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Homeland Security warns of Safari hacking vulnerability

updated 11:05 am EDT, Tue May 11, 2010

Blame placed on JavaScript

The Department of Homeland Security's Computer Emergency Readiness Team (CERT) is warning of a recent and serious security flaw in Safari. The specific threat is said to be the browser's handling of window objects, as an object can be deleted while still leaving references behind. If JavaScript tries to use the deleted item, an invalid pointer may become available for an attacker to exploit.

A dedicated hacker can, in theory, use an HTML page or message to trigger the vulnerability, and thereby launch code on a remote computer. CERT cautions that there is not yet a fix for the hole, and exploit tools are in the wild, so the only options for preventing an attack including completely disabling JavaScript within Safari, or else being extremely cautious about clicking unsolicited URLs. CERT adds that while the flaw has so far been discovered only in Safari 4.0.5 for Windows, "other versions" could also be affected.

by MacNN Staff



  1. prl99

    Joined: Dec 1969


    more info

    read,00.shtml to get more information on this flaw.

  1. Eldernorm

    Joined: Dec 1969


    So are you saying....

    So would this be a windows issue or a windows safari issue??? Macs are not affected and safari on Macs are not affected??????

    Just a thought,

  1. Flying Meat

    Joined: Dec 1969


    When did DHS start

    supporting Microsoft's Windows sales?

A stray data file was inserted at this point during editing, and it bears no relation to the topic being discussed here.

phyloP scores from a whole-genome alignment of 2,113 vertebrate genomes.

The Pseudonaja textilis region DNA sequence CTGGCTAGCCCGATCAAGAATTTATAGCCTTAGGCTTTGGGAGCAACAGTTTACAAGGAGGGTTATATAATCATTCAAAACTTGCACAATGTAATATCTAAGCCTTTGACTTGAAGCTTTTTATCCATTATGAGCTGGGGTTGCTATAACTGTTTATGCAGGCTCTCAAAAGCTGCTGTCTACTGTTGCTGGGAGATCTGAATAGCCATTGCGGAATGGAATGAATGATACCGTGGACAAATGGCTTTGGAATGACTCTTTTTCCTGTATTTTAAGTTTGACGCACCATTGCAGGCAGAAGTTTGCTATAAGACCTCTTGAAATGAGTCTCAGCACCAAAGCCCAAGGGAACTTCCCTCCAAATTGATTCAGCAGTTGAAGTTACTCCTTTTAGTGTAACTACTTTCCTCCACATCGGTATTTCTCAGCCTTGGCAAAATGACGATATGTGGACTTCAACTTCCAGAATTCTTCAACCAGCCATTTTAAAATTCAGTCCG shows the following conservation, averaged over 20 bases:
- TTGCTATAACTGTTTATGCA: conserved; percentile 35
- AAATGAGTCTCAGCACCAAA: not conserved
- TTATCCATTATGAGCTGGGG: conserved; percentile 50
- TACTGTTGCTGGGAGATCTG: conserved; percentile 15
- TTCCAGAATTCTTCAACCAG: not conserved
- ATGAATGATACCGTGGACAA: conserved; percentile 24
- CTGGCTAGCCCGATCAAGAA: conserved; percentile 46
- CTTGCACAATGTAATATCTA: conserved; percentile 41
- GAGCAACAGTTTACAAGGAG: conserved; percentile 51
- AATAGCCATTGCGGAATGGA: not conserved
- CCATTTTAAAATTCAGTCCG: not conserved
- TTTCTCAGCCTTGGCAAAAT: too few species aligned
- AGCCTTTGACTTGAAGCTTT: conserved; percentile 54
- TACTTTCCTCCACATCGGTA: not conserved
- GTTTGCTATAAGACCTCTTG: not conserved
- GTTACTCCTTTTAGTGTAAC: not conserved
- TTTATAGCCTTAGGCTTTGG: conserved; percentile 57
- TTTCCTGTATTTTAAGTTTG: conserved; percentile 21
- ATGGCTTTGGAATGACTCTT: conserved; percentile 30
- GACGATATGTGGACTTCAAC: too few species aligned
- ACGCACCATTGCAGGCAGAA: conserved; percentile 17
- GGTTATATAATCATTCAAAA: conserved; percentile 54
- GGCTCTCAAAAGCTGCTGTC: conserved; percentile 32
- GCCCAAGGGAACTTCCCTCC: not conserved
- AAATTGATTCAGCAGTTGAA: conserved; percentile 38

Shouldn't they just come out and say "Don't use the most exploited, security hole ridden OS on the market! If you value security, get something else!"

    I'm just sayin'...

    It just seems weird DHS is announcing this, or that the emphasis is on DHS. Perhaps a more accurate headline would be "CERT warns..."
    You could of course mention in the article, "CERT, a division of DHS..."

  1. JulesLt

    Joined: Dec 1969



    It's a confirmed issue on Safari for Windows.

    I don't understand enough of the detail of the error report to know whether by 'window objects' they are referring to the cross-platform abstraction of 'window' used by webkit to manage popups, or whether the flaw is in the Windows specific mapping of the abstraction to Windows native code.

    There is potential for it to be a flaw in the cross-platform layer - that would still need to be converted into an OS X exploit.

    (The fact that the exploit was demonstrated by running Calc doesn't mean it's not serious - most security people demonstrate things using a 'safe' payload. No point making it too easy for the script kiddies).

  1. wrenchy

    Joined: Dec 1969


    Safari is terrible

    As is all other Apple software.

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